From filming and acting, to walking the red carpet, a group of 5-to-7-year-olds were filmmakers this summer. Their creation? The short Odd Life of Dr. Tooth. (photos from Art City)
It’s not every day that a group of 5-to-7-year-olds creates a movie. But that’s just what happened in Winnipeg this summer at Art City.
Art City was founded in 1998 by local artist Wanda Koop. She saw a need for engaging programming for kids and youth and, being an artist, she thought it would be great if there were a place where they could go to make art for free.
Since its opening, Art City has been providing after-school programs. In the summer, they run all day, from 9 a.m. to 8 p.m.
“Part of our model is that our staff and volunteers are mostly all artists,” said Josh Ruth, Art City managing director. “We also hire guest artists to come in and lead workshops, bringing their own art practice, perspectives and methods into the context of our community.”
One of the summer drop-in programs is Green Art, which is held at the park behind Art City. The idea of creating a movie came from the coordinator’s consultation with the kids about what they wanted to do this year. Art City invited as a guest filmmaker Noam Gonick.
“We all know him from his reputation as a filmmaker and he’s sort of a local art star,” said Ruth. “I asked if he would be interested in helping us out and he was really keen. He said the only reason he’d never done anything with Art City before was because he’d never been asked.”
Art City puts the kids’ ideas at the forefront of everything they do. In this case, participants wrote the script, developed the characters, made the costumes and sets – basically, they steered the whole creative process.
“The kids obviously developed their skills in terms of storytelling and understanding how to convey the message they are trying to get across to an audience,” said Ruth. “We feel it has some strong implications in terms of helping to grow literacy – not just reading and writing, but social literacy, and all those sorts of things, and working together in a team. Collaborating in that way always takes patience and problem-solving.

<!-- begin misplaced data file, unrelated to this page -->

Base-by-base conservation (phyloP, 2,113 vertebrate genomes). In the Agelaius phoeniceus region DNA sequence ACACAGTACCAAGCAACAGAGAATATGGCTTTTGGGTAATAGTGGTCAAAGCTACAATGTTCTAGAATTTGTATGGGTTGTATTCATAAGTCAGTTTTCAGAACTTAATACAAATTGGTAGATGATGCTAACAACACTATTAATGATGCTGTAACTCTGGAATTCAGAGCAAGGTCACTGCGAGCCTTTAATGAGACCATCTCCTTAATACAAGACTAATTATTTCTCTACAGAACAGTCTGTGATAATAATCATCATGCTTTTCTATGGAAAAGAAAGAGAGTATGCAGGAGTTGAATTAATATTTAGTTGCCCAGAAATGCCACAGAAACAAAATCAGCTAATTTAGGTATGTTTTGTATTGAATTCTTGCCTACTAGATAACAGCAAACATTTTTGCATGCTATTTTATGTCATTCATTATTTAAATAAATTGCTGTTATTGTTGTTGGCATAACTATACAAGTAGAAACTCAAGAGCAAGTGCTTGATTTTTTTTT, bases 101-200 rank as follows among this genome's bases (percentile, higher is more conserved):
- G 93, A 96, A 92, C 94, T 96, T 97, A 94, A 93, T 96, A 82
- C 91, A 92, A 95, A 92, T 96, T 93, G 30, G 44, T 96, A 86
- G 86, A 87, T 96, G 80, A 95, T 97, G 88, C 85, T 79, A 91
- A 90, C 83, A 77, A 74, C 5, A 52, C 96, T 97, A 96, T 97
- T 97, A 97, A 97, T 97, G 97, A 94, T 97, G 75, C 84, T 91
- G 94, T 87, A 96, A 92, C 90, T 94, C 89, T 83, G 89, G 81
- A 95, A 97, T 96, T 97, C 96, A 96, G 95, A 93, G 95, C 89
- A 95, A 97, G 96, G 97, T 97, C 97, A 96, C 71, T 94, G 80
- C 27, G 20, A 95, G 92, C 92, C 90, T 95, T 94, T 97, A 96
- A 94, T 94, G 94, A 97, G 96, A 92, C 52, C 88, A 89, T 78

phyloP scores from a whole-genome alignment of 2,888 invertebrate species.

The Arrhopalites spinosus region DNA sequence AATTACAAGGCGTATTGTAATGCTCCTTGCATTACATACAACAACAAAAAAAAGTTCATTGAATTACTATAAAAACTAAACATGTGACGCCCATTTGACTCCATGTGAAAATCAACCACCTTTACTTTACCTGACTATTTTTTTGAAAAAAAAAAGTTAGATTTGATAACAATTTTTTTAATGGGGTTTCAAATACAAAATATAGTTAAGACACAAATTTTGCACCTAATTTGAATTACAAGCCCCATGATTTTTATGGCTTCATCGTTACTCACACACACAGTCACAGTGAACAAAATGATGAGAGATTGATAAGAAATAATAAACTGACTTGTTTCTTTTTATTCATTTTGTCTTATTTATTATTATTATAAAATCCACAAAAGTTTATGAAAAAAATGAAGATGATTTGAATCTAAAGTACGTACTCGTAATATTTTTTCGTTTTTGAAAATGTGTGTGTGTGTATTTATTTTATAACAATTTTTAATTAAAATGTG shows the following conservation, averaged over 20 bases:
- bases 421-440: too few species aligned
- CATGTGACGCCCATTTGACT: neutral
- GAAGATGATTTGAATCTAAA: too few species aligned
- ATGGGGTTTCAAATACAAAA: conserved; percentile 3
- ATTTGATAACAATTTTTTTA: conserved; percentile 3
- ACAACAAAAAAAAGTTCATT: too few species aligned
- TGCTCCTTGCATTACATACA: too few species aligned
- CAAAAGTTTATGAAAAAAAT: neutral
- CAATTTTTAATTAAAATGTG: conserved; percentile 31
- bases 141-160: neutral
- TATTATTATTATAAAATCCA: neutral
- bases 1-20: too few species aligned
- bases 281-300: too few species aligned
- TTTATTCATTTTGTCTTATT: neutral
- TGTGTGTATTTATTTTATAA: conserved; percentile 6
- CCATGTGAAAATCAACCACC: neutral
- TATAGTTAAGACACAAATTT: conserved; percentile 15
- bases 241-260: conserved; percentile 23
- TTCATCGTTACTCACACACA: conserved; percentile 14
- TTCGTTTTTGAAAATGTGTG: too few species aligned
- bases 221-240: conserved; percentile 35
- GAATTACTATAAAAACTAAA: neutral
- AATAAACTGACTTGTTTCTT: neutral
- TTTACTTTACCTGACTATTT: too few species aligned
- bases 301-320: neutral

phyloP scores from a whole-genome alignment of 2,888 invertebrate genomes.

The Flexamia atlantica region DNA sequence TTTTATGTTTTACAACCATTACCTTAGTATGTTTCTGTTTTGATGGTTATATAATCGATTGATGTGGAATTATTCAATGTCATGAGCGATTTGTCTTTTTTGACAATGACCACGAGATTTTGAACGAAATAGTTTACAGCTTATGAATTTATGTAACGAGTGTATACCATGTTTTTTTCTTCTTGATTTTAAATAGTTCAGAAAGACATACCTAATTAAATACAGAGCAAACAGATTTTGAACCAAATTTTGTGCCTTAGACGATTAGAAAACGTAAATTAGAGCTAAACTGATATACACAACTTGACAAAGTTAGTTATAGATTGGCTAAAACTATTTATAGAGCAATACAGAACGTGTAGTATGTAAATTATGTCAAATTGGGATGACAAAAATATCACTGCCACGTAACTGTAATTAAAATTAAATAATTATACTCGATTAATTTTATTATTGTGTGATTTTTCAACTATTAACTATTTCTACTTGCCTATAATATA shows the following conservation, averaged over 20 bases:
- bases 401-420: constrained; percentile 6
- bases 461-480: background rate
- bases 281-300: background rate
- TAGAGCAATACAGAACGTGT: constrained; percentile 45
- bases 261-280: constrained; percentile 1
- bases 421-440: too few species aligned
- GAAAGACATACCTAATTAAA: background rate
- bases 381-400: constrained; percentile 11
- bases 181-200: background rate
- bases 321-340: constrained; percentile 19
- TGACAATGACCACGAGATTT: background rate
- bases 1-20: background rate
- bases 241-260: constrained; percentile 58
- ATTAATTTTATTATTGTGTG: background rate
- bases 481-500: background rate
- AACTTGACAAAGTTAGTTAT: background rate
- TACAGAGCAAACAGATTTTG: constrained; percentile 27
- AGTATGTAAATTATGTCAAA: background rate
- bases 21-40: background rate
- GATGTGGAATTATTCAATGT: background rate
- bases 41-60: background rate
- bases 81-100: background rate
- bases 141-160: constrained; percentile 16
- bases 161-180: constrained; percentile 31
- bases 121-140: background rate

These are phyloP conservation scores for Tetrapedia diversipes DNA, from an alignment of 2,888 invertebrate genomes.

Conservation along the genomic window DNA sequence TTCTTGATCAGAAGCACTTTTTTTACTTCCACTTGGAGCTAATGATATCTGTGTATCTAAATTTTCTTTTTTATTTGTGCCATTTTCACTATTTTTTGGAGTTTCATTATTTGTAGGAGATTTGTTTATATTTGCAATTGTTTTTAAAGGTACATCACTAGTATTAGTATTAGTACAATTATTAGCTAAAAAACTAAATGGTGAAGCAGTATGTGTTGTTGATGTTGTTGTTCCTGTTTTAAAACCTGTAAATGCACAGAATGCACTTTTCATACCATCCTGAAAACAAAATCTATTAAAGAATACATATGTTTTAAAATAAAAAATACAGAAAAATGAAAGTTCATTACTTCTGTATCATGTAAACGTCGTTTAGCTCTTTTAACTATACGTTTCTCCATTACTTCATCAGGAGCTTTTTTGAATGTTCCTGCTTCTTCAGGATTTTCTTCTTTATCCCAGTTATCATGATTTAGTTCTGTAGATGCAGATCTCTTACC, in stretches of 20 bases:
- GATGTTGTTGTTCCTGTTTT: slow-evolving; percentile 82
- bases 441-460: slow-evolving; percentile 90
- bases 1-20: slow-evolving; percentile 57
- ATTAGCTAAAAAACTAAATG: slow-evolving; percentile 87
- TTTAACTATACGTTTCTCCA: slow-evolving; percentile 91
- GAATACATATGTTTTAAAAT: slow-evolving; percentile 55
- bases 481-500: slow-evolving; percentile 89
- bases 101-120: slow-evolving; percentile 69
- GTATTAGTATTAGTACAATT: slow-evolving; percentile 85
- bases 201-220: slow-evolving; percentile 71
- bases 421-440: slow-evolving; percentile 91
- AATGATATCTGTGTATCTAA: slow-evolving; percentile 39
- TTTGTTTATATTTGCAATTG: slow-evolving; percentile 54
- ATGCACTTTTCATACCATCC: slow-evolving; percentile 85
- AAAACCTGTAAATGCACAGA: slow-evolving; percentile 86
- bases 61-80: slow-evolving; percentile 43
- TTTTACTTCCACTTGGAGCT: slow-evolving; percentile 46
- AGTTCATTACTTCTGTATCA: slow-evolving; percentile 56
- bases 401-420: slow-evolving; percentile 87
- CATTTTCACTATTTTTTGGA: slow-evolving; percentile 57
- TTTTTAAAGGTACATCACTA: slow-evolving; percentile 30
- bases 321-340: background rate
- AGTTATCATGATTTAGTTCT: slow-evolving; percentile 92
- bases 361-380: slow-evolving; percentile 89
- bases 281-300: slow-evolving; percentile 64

“In terms of working with Noam, he brings a huge amount of expertise, certainly in filmmaking, but in art-making in general. For example, I was in the office one day during the shoot and I overheard him talking to one of the participants who, for whatever reason, didn’t like what he was suggesting they do. And I heard him tell her, ‘You know, if you take direction well, people say you’re easy to work with, and then you’re more likely to get more work in the future. If you don’t take direction well, then people say you’re difficult to work with and that can be bad for your career. So, just keep that in your back pocket.’
“I thought that was a great way for him to shoot straight with the participants, even at such a young age, about the fact there are times when you get to do what you want and other times when you need to follow direction.”
Ruth felt the kids did an amazing job and that Gonick did a great job directing. As well, those involved in the post-production work were also invaluable, people like Ryan Simmons who edited the film along with Gonick, and Andy Rudolph who did the sound production.
“The kids got out of the limo one by one and walked the red carpet,” said Ruth. “Then, they came into Art City, where we had set up a big screen and the kids had made their own VIP lounge passes. I was the security guard.”
Gonick said he felt a little lost at times, due to how Art City runs and the fact that he had very little control over many aspects of the film.
“They were looking for someone to mentor them, but not to bring an original concept to the table, just to help the kids realize their idea,” said Gonick. “Mostly, the shooting process, editing and, really, the idea came out of a workshop that Art City staff and kids did on their own.
“I was mostly just given their script. They cast it themselves and did all the designing ahead of time…. It was like being a director for hire and having 7-year-old producers. Given some of the producers I’ve worked with, the 7-year-old mindset was just par for the course.”
For Gonick, the experience was all about ensuring that everybody felt empowered, had fun and was involved. “You know, you don’t want children to be traumatized,” he said. “So, you just kind of make sure everyone gets to participate and that the ideas are fluid enough that everybody gets a part.”
There was a core group of six 5-to-7-year-olds but, on the morning of the first day of shooting, a seventh child joined the group, so a new role and scenes had to be created on the spot.
Gonick was at ease working with the kids, as he has been working with young stars as of late. “They are like any other group of actors,” said Gonick. “Everybody has their own needs and abilities. You just have to be responsive in the moment and get out of them what you can. The difference between this and working in a professional environment with kids is that I was conscientious that I didn’t push them too much.”
The 10-minute film, Odd Life of Dr. Tooth, is a surreal, non-linear story that follows the main character, who is a dentist. It begins with the dentist working on someone’s mouth and commenting on their poor dental hygiene. Then, suddenly, the camera closes in on the mouth of the patient and transports the viewer to outer space. Gonick incorporated this concept of traveling to outer space and animal kingdoms via patients’ mouths as a way to connect the disparate ideas that the kids had. The movie can be viewed at vimeo.com/138120558. For more on Art City, visit artcityinc.com.
Rebeca Kuropatwa is a Winnipeg freelance writer.